Mindsight vs. Hindsight – Dear Beth, Thank you.

It took me a long time to learn that whatever decisions we make in life, are ones that we, alone, must live with.  There may be lessons learned from those decisions.  Whether large or small, physical, financial or emotional, there are often ramifications or consequences.

I had to make one of those decisions yesterday.  In short, I had to decide whether or not to visit an old friend in the hospital or not.  I should clarify it to say that she was not just in the hospital, but in a nursing home, in Hospice care.  She’s dying.  In fact, she was, at the time I saw her yesterday, fairly close to the end.

My decision to visit her wasn’t an easy one.  Seventeen years ago, I watched my father die a slow, agonizing death over the span of three and a half months.  I visited him nearly every day on my lunch hour, through the compassion of my employer at the time, and by so doing, I watched him die just a little bit every day.  The result of this experience left extremely stunning visual images in my head… images that took me years to replace with the sweet memories I have of him today.

I fought with myself as to whether I wanted to do the right thing, say my final goodbyes and offer love and support to her beautiful family.  If I chose to do that, the last memory I would create in my mind would be that one of her as she is today.  If I chose not to go, and do the wrong thing, it would have been selfish, leaving me with vibrant, full-of-life memories of my dear friend. It would have also left me with a raging case of guilt and remorse.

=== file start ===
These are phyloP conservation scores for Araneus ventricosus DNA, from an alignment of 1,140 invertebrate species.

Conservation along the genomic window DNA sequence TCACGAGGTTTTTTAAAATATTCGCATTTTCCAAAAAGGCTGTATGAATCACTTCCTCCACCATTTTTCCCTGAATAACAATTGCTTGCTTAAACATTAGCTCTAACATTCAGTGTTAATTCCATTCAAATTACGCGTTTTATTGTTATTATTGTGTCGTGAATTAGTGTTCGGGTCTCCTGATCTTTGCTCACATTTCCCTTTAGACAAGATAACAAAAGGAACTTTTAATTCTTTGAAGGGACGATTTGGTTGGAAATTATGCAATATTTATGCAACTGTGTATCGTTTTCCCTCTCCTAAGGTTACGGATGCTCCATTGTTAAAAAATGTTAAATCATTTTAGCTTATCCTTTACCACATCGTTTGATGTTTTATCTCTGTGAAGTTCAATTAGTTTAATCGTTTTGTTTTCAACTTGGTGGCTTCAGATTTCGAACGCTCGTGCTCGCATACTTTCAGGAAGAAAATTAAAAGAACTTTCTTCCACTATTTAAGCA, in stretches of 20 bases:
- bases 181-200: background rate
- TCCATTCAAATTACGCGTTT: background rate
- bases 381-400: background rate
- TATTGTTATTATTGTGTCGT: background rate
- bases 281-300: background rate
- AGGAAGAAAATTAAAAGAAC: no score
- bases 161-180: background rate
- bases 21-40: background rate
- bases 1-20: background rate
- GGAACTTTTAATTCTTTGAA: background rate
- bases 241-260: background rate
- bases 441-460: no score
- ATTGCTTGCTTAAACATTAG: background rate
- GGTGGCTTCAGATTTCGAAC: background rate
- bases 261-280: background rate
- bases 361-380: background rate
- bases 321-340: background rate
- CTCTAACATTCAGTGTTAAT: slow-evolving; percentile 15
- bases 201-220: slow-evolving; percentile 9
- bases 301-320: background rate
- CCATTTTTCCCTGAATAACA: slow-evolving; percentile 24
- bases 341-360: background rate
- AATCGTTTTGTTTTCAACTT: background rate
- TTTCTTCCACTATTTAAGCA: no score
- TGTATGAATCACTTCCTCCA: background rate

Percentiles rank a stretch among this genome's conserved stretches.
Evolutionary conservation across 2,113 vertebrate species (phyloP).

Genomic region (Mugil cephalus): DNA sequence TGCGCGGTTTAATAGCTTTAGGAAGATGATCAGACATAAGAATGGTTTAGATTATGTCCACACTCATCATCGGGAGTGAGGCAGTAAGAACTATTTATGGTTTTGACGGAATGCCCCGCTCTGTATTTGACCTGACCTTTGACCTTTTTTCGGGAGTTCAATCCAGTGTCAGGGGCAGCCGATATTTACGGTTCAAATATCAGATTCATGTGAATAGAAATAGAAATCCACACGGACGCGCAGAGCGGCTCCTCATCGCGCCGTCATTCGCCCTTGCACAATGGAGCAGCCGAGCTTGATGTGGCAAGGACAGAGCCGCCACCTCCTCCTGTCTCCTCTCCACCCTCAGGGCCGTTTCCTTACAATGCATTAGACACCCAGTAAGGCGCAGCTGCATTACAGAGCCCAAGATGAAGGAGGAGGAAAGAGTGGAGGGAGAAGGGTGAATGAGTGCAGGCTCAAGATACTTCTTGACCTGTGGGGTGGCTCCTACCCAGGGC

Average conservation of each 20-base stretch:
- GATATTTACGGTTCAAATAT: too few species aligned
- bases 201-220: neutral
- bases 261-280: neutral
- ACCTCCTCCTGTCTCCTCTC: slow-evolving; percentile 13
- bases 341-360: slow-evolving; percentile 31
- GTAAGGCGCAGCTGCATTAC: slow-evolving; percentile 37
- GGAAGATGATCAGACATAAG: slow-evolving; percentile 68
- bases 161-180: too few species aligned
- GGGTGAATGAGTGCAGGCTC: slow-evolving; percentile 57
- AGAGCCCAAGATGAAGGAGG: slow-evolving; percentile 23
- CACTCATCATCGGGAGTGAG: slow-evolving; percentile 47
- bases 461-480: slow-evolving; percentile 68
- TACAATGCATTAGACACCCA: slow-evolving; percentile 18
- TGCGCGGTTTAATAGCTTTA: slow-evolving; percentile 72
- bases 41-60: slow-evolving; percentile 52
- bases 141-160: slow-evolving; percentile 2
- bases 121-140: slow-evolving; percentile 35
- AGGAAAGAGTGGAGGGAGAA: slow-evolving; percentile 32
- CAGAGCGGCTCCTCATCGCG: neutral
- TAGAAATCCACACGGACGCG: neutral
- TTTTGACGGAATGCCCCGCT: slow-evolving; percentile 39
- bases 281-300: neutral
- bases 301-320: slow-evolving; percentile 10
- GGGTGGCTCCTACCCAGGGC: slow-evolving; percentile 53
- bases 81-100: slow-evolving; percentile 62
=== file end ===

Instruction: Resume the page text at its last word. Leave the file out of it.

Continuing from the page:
Hindsight is twenty-twenty.  I don’t want to ever have to look back again, and feel as though I didn’t give all of myself to the people who mean the most to me.  I want my “mindsight” to be remorse-free and guilt-free.  With all that being said, I did visit my friend.  I don’t even know if she knew I was there.

I know I was there.

I love you, Beth.  I always will.

To Mommom

Originally written May 22, 1995, edited July 16, 2014


She boasted of seven grandchildren, of whom I was the youngest and 16 great-grandchildren.

She didn’t like cow, she preferred beef.

She made knock-out stuffed cabbage, kreplach, cinnamon bar cookies, myena and cottage cheese pancakes, and she did so in armed services amounts.

She kept a special place in her end table drawer for all of our toys when we came to visit.  Mostly decks of cards.

She was the best back-scratcher.  Ever.

She always had broad shoulders and open ears.

She knew.

I didn’t get that one last chance to say goodbye to her and thank her for all of her love and wisdom over the years.  I never let her know that I would always carry a part of her with me, even though I think she knew.  She never gave me the recipe for oats, peas, beans and barley soup.  I think she did that on purpose, to make me experiment in the kitchen.

I didn’t want to grieve selfishly by saying that “I could have” or “I should have” been more attentive in the last few months.  It was a choice I made, albeit a bad one.  It really didn’t matter if she heard what I had to say, because I don’t think she even knew who I was anymore.  It was my need to tell her anyway, and I didn’t do it.  So I tell her in silence.  I hope she hears me and I hope she forgives me.

It is my belief that when someone dies, they are only gone if they are gone from your heart and mind.  I believe that whenever I think of Mommom, she’ll be thinking of me.  I know I’ll think of her when I’m in the kitchen, or when one of my kids asks me to scratch their back.  I keep her bagel man on the end table in my living room.